Tuesday, April 11, 2017

Afro-American and Native American Shared R1 Y-Chromosomes

There are a number of Y-chromosome Haplogroups shared by mongoloid Native Americas and Afro-Americans.

I can not find any information on V88 among Afro-Americans. But I have found information on the frequency of haplogroup R among Afro-Americans.


Haplogroup E-P1 is called E1b1a1 .In the Hammer et al (2006) study while 63% of Afro-Americans carry this haplogroup,1.3% Native Americans carry the same haplogroup. 

The second most frequent Y-chromosome among Afro-Americans is R1b. In the Vallone and Butler (2004) study AAs carried around 0.3% R-M207, and 23% R1b.
Miller et al (2006) did a detailed study of Afro-American and Native American Y-Chromosome. Miller et al (2006) revealed that NA and AAs share many R haplogroups including R-M17 and R-M207. It is interesting to note that in relation to R-M269, that 21% carried this haplogroup, while 17.0 of AAs carried the same haplogroup. This is interesting because there is very little statistical difference between 17% and 21%.

Sunday, April 9, 2017

Why We Find Discrepancies in African and Non-African Admixture/Structure Studies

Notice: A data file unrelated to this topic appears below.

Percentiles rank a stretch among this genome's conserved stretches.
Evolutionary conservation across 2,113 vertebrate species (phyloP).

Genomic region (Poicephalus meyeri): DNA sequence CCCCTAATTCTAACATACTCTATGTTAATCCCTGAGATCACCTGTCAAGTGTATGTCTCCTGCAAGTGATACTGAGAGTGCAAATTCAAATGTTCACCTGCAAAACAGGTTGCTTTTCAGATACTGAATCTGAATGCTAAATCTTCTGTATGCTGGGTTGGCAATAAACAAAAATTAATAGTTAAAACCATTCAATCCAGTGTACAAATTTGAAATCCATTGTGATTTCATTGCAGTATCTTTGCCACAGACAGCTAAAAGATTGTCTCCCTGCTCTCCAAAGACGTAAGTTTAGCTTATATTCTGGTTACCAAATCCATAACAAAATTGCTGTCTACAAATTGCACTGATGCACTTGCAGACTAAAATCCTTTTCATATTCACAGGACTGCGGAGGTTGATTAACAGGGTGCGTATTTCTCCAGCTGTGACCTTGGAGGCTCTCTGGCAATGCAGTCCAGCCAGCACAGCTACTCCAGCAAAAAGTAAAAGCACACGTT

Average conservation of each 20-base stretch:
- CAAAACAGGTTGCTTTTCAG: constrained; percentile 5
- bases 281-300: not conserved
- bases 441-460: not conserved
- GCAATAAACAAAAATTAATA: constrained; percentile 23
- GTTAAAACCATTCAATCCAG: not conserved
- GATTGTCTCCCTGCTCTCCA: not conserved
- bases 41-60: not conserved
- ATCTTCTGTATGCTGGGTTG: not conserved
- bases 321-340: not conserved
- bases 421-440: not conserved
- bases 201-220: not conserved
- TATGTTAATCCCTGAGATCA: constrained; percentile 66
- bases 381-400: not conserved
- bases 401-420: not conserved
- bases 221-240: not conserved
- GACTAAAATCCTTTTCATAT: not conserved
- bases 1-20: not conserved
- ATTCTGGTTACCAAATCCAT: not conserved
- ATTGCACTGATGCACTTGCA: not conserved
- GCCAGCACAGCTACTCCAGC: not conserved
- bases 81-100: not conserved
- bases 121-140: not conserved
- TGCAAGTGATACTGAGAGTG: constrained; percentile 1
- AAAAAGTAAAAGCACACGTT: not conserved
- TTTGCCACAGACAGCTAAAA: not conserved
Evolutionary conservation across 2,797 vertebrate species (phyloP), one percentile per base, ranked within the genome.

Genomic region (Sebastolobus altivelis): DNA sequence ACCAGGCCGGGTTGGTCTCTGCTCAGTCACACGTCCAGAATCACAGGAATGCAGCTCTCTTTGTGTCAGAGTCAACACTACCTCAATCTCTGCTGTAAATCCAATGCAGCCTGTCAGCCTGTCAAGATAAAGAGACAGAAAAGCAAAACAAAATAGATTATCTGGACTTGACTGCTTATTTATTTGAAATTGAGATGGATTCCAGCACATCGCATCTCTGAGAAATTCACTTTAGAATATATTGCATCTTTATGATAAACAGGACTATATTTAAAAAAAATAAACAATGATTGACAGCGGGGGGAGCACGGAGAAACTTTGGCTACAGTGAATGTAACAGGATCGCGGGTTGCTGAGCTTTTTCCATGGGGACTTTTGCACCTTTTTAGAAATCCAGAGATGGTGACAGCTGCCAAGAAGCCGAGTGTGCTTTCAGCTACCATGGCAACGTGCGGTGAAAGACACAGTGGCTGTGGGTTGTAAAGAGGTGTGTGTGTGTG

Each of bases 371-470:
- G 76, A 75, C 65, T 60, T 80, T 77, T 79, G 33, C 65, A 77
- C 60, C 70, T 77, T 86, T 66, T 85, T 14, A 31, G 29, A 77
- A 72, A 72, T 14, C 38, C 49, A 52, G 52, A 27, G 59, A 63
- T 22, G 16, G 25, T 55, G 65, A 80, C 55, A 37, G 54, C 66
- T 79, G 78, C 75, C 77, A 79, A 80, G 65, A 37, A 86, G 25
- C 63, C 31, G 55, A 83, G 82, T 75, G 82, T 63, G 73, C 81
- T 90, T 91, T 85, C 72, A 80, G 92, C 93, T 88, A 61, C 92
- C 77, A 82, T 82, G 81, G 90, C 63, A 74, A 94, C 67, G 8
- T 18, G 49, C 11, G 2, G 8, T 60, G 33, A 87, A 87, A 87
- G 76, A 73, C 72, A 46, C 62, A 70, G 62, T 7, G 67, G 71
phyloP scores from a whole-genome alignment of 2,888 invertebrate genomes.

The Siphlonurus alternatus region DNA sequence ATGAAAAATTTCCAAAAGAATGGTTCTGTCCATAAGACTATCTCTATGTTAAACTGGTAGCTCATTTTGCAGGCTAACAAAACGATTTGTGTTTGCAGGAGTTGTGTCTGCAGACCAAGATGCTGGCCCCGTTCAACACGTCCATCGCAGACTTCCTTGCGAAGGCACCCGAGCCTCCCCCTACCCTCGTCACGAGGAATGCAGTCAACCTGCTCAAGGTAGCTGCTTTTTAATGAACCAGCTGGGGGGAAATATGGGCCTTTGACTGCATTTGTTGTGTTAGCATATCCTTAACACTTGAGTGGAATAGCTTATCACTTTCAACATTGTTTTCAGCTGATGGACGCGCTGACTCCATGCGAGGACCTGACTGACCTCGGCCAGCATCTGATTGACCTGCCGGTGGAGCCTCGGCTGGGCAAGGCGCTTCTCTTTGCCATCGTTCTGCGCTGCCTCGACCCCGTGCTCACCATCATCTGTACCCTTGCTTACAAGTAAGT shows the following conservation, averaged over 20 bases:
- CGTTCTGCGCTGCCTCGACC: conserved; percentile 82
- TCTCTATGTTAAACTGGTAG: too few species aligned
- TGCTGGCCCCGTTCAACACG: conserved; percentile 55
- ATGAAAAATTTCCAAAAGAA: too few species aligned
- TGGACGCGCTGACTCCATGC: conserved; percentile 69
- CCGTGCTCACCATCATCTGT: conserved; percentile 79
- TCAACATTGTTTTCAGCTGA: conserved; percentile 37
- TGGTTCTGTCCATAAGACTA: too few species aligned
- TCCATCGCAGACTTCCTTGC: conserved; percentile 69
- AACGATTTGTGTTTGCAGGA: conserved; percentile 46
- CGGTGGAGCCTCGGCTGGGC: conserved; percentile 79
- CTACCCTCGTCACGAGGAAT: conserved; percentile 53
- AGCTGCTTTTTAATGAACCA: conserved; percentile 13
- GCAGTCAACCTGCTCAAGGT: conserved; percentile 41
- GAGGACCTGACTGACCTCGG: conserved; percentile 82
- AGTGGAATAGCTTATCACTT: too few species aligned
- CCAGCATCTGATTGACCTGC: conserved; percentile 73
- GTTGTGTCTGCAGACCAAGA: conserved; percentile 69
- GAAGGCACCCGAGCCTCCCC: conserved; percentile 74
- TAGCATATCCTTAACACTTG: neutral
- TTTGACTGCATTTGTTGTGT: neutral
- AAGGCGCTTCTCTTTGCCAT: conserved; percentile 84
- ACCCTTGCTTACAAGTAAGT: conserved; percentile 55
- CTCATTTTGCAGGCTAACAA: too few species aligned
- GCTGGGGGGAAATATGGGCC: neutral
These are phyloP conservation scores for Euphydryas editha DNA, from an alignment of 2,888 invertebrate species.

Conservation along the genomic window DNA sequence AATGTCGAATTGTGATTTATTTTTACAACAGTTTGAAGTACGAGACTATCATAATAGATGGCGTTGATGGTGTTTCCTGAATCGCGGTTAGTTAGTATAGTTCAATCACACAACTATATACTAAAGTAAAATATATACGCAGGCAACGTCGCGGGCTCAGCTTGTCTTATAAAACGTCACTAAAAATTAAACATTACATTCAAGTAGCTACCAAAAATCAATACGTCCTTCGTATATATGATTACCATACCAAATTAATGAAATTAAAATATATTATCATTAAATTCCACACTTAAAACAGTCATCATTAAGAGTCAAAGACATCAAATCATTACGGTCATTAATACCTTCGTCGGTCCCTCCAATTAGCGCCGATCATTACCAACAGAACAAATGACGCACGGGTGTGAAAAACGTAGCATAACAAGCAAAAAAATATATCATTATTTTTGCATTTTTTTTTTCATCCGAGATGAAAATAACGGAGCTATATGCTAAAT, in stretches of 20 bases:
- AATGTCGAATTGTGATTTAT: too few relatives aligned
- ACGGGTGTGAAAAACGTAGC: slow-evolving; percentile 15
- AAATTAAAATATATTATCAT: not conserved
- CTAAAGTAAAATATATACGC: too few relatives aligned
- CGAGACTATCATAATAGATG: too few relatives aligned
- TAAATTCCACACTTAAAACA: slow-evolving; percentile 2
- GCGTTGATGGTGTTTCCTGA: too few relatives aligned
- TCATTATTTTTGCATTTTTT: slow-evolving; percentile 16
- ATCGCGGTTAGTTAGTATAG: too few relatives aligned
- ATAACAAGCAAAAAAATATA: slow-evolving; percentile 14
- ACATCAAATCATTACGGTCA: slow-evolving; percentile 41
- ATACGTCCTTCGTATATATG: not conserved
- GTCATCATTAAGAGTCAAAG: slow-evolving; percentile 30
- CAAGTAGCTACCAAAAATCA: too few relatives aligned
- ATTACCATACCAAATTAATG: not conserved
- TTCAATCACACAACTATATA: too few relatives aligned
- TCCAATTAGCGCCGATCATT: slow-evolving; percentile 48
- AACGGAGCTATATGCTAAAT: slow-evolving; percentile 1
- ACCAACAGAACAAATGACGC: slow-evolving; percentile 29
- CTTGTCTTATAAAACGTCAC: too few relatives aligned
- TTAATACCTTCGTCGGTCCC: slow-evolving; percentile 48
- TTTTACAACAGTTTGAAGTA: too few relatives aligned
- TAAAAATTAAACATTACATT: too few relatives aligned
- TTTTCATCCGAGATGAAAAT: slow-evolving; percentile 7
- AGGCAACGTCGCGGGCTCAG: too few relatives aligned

We may never know the admixture between Native Americans and Africans if we wait to get the information from researchers because they are attempting to maintain the status quo.

Discrepancies take place because researchers do not want to tell the truth about the genetic histories of African people and their admixture with Native Americans and Eurasians. As a result, researchers have developed methods to exclude evidence of non-Africans carrying haplogroups mtDNA haplogroups L, and y-Chromosomes E and A.

This is due to the protocols of AdMixture and Structure programs that assume that Native Americans, Europeans and Africans only met after 1492. As a result researchers try to find methods to exclude African presence in European and Native Americans so evidence of this admixture will not be evidenced in the final results. Next researchers claim that if African people carry mtDNA haplogroups: N, R, M and D ; and Y-Chromosomes C, Q, I, J, and R, they are carrying Eurasians haplogroups, eventhough all of these haplogroups are found among African populations that have no history of admixture with Europeans. As a result, these haplogroups are probably of African origin--not a back migration.

Researchers believe this evidence should be excluded because any African admixture among these populations have to be recent.
The best example of how African admixture is excluded in research is Reich, D. et al, Reconstructing Native American population history. Nature 488, 370-374 (2012) Paper web page , the method used to exclude African admixture from this study is detailed in Supplementary Material 1.Reich, D. et al (2012) outlines the motivations for the exclusion of Africans from his study: